Eulogy for the American Dream

Photo by Spencer Platt/Getty Images

Evil is the oil that has kept this country running well beyond its life expectancy.

And it has left me in a state of constant dismay to know the things that I know now – to know that there are these ruralites all around us, so consumed by hate and cocooned in ignorance – to know that there are families being ripped apart who will never be reunited – to know that depraved illiterates have access to all of the military might in the world – to know that millions of American minds and hearts have been irreversibly compromised by propaganda that has taught them that their enemy is the “atypical” person standing next to them, and not the stormtrooper with a boot on their neck.

I lament everything as it is. I lament the manufactured idiocy of my country. I lament the slowly growing worldwide embrace of ideologies for which we have all of documented human history to prove are evil. I lament that you don’t even have to go a century back. I lament that that information is literally in the palms of everyone’s hands, and it has seemingly never mattered less. I lament the life of relative peace I thought I would be fortunate enough to live. I lament the very basic joys and pleasantries that have been ripped out from underneath me. I lament the progress I thought society had made before I realized we still had thousands of miles left to go, and were rapidly running out of time to get there. At times, I lament that I am even smart enough to care, because all caring has ever gotten me is pain.

I never wanted any of this. I never wanted to be an “activist.” I just wanted to be an artist. (Historically, those two things have always gone hand-in-hand. But these are different times. The music industry is a corporate shell now. There is no renaissance for us.) But where there is a need, you do your best to fill it.

Unfortunately, right now, what the world needs most is a miracle. But the only miracle I can see is how any of us who still feel anything for our fellow man are even managing to keep it together at all. But still, every smile has to be feigned. Every television show and movie that attempts to paint some idealized version of a world that doesn’t exist tastes as much of propaganda to me now as the tales Trump supporters tell themselves about an America that was never there but was somehow stolen from them, while they trample all over the unmarked graves of an indigenous people their ancestors all but wiped out.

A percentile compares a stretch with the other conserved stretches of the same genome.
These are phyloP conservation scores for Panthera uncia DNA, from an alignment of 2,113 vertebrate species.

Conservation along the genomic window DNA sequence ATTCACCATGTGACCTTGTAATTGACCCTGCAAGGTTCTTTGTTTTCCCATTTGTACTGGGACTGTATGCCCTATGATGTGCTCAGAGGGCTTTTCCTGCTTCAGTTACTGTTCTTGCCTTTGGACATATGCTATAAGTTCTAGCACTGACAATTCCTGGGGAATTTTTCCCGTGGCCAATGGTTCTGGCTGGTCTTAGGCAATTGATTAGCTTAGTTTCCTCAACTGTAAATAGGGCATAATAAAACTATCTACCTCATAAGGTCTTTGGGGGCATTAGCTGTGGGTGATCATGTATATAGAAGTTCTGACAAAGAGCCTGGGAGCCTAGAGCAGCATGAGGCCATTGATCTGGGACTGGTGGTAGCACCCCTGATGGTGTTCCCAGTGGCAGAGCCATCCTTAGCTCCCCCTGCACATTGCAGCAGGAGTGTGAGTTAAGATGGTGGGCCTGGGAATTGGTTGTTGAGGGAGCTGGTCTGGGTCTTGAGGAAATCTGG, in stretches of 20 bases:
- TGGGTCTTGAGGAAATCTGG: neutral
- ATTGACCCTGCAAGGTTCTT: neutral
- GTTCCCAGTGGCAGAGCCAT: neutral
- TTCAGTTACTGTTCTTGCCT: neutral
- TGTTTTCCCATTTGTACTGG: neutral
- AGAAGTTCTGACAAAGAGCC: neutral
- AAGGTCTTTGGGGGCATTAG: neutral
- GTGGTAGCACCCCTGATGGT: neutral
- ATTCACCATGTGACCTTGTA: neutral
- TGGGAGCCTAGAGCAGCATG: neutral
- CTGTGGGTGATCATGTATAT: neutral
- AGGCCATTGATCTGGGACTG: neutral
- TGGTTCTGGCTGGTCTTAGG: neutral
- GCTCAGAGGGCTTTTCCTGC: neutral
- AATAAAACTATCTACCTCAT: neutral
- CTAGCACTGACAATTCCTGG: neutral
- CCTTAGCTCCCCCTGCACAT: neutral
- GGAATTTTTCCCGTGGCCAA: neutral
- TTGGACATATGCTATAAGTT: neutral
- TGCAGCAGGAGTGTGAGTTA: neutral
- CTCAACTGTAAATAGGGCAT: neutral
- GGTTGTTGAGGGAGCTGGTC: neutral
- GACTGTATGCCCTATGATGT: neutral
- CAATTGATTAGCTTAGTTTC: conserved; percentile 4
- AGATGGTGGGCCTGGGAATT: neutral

It’s a miracle we aren’t just dropping dead from grief, as we are forced, once again, to helplessly watch empathy slowly suffocate from behind bulletproof glass.

And it is reflecting upon these things that I begin to wonder if I ever even deserved any of the aforementioned “joys and pleasantries” that I clearly took for granted before this dark paradigm shift began to happen – joys and pleasantries like being excited to go out and see new faces, without wondering if there were Swastika armbands hiding in their closets. Or stepping onto a stage and not picturing myself getting shot by some poor, misguided soul who spent one too many hours listening to incels scream at him on Youtube.

I mourn that kid I was a few years ago – that kid who was eager to create, who still believed in the American Dream. I miss the temporarily embarrassed millionaire who didn’t know there was some alt-lite on the other end of the phone, savoring their undeserved power to tell him “no.” I miss simply feeling doubtfully that I was powerless, instead of knowing certainly that I was. I miss the kid who didn’t wonder how many throats he might have to cut in his lifetime – how many grifters he might have to fend off to protect his loved ones when it all finally burned to the ground. I miss not stocking up on water bottles and rations because my trust in my fellow man to take care of Mother Earth and his neighbor had been chipped away to nothing. I miss when my real “passion projects” came together in notes and colors, and not torrents and time capsules.

More than anything, I miss when this kind of thinking was objectively paranoid and irrational. I miss Y2K, when everyone was naive enough to think that the United States of America could be undone by reset clocks. I miss when that crazy person standing on the street corner with a sign that read “the end is near” was just some drunken bum in a trench coat, instead of a scientist in a lab coat, or a historian holding a stack of books in place of a piece of a cardboard box.

Ignorance is bliss, but denying reality only works for so long, until it eventually encroaches on you like a thick black ink and wilts the Dream to ashes.

Ashes to ashes, and dust to dust.

“Snowflake’ is a term used by sociopaths to discredit the notion of empathy.”

– John Cleese